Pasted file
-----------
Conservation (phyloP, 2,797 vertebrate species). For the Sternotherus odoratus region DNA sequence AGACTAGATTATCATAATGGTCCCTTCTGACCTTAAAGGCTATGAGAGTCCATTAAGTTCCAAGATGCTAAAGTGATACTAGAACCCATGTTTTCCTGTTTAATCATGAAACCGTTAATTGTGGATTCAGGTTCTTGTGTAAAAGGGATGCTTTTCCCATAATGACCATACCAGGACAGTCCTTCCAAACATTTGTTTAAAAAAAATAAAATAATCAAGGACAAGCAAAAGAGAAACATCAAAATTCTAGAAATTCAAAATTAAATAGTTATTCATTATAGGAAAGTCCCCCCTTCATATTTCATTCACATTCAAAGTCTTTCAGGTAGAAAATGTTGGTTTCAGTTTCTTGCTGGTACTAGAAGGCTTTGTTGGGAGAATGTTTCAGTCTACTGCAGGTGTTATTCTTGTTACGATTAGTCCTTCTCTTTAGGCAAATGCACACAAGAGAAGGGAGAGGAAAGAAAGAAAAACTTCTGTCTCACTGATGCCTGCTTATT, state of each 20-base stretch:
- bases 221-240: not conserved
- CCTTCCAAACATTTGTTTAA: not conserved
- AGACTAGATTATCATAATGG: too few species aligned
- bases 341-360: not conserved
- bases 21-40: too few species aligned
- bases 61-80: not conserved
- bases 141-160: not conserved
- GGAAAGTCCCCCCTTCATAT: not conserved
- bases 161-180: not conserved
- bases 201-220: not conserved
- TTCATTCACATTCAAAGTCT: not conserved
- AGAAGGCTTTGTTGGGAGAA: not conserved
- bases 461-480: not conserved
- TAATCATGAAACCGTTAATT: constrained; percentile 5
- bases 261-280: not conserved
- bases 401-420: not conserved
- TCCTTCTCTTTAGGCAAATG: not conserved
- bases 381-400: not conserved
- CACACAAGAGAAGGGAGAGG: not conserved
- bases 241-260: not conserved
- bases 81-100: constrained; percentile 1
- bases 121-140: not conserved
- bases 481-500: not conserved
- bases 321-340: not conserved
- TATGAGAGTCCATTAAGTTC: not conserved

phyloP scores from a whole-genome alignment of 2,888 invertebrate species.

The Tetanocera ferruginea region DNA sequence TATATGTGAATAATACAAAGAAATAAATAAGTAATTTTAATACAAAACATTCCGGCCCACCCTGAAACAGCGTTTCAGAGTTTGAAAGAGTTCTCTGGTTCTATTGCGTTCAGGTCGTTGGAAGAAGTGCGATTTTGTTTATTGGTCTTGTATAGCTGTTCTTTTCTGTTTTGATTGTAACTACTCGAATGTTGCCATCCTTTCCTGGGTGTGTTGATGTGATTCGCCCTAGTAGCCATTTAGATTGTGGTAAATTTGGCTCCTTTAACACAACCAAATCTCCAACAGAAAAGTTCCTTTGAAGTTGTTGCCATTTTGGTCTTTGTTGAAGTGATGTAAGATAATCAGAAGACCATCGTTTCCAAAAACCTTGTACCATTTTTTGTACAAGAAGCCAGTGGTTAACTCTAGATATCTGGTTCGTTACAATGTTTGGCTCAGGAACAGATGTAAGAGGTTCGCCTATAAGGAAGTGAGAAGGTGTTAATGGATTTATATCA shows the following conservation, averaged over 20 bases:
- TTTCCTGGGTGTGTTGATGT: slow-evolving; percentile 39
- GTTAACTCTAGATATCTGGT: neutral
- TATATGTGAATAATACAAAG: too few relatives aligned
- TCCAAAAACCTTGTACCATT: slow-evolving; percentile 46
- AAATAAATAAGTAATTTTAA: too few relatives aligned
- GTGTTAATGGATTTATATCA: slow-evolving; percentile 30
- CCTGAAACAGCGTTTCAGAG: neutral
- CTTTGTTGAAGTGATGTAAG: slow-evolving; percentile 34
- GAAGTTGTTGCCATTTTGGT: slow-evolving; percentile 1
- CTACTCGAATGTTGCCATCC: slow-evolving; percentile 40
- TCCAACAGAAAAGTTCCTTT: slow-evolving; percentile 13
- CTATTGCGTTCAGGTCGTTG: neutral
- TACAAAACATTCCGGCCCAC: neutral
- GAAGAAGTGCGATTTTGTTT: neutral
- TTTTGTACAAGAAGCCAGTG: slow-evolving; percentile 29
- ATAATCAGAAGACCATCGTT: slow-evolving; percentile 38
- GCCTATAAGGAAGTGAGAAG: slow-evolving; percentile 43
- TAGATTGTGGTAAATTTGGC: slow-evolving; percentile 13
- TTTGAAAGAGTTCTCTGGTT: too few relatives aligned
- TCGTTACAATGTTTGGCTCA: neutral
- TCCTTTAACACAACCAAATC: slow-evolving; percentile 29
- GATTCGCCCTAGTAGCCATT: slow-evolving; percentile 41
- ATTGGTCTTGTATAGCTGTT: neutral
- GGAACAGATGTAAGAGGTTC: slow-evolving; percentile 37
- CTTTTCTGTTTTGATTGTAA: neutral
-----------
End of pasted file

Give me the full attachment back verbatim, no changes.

Conservation (phyloP, 2,797 vertebrate species). For the Sternotherus odoratus region DNA sequence AGACTAGATTATCATAATGGTCCCTTCTGACCTTAAAGGCTATGAGAGTCCATTAAGTTCCAAGATGCTAAAGTGATACTAGAACCCATGTTTTCCTGTTTAATCATGAAACCGTTAATTGTGGATTCAGGTTCTTGTGTAAAAGGGATGCTTTTCCCATAATGACCATACCAGGACAGTCCTTCCAAACATTTGTTTAAAAAAAATAAAATAATCAAGGACAAGCAAAAGAGAAACATCAAAATTCTAGAAATTCAAAATTAAATAGTTATTCATTATAGGAAAGTCCCCCCTTCATATTTCATTCACATTCAAAGTCTTTCAGGTAGAAAATGTTGGTTTCAGTTTCTTGCTGGTACTAGAAGGCTTTGTTGGGAGAATGTTTCAGTCTACTGCAGGTGTTATTCTTGTTACGATTAGTCCTTCTCTTTAGGCAAATGCACACAAGAGAAGGGAGAGGAAAGAAAGAAAAACTTCTGTCTCACTGATGCCTGCTTATT, state of each 20-base stretch:
- bases 221-240: not conserved
- CCTTCCAAACATTTGTTTAA: not conserved
- AGACTAGATTATCATAATGG: too few species aligned
- bases 341-360: not conserved
- bases 21-40: too few species aligned
- bases 61-80: not conserved
- bases 141-160: not conserved
- GGAAAGTCCCCCCTTCATAT: not conserved
- bases 161-180: not conserved
- bases 201-220: not conserved
- TTCATTCACATTCAAAGTCT: not conserved
- AGAAGGCTTTGTTGGGAGAA: not conserved
- bases 461-480: not conserved
- TAATCATGAAACCGTTAATT: constrained; percentile 5
- bases 261-280: not conserved
- bases 401-420: not conserved
- TCCTTCTCTTTAGGCAAATG: not conserved
- bases 381-400: not conserved
- CACACAAGAGAAGGGAGAGG: not conserved
- bases 241-260: not conserved
- bases 81-100: constrained; percentile 1
- bases 121-140: not conserved
- bases 481-500: not conserved
- bases 321-340: not conserved
- TATGAGAGTCCATTAAGTTC: not conserved

phyloP scores from a whole-genome alignment of 2,888 invertebrate species.

The Tetanocera ferruginea region DNA sequence TATATGTGAATAATACAAAGAAATAAATAAGTAATTTTAATACAAAACATTCCGGCCCACCCTGAAACAGCGTTTCAGAGTTTGAAAGAGTTCTCTGGTTCTATTGCGTTCAGGTCGTTGGAAGAAGTGCGATTTTGTTTATTGGTCTTGTATAGCTGTTCTTTTCTGTTTTGATTGTAACTACTCGAATGTTGCCATCCTTTCCTGGGTGTGTTGATGTGATTCGCCCTAGTAGCCATTTAGATTGTGGTAAATTTGGCTCCTTTAACACAACCAAATCTCCAACAGAAAAGTTCCTTTGAAGTTGTTGCCATTTTGGTCTTTGTTGAAGTGATGTAAGATAATCAGAAGACCATCGTTTCCAAAAACCTTGTACCATTTTTTGTACAAGAAGCCAGTGGTTAACTCTAGATATCTGGTTCGTTACAATGTTTGGCTCAGGAACAGATGTAAGAGGTTCGCCTATAAGGAAGTGAGAAGGTGTTAATGGATTTATATCA shows the following conservation, averaged over 20 bases:
- TTTCCTGGGTGTGTTGATGT: slow-evolving; percentile 39
- GTTAACTCTAGATATCTGGT: neutral
- TATATGTGAATAATACAAAG: too few relatives aligned
- TCCAAAAACCTTGTACCATT: slow-evolving; percentile 46
- AAATAAATAAGTAATTTTAA: too few relatives aligned
- GTGTTAATGGATTTATATCA: slow-evolving; percentile 30
- CCTGAAACAGCGTTTCAGAG: neutral
- CTTTGTTGAAGTGATGTAAG: slow-evolving; percentile 34
- GAAGTTGTTGCCATTTTGGT: slow-evolving; percentile 1
- CTACTCGAATGTTGCCATCC: slow-evolving; percentile 40
- TCCAACAGAAAAGTTCCTTT: slow-evolving; percentile 13
- CTATTGCGTTCAGGTCGTTG: neutral
- TACAAAACATTCCGGCCCAC: neutral
- GAAGAAGTGCGATTTTGTTT: neutral
- TTTTGTACAAGAAGCCAGTG: slow-evolving; percentile 29
- ATAATCAGAAGACCATCGTT: slow-evolving; percentile 38
- GCCTATAAGGAAGTGAGAAG: slow-evolving; percentile 43
- TAGATTGTGGTAAATTTGGC: slow-evolving; percentile 13
- TTTGAAAGAGTTCTCTGGTT: too few relatives aligned
- TCGTTACAATGTTTGGCTCA: neutral
- TCCTTTAACACAACCAAATC: slow-evolving; percentile 29
- GATTCGCCCTAGTAGCCATT: slow-evolving; percentile 41
- ATTGGTCTTGTATAGCTGTT: neutral
- GGAACAGATGTAAGAGGTTC: slow-evolving; percentile 37
- CTTTTCTGTTTTGATTGTAA: neutral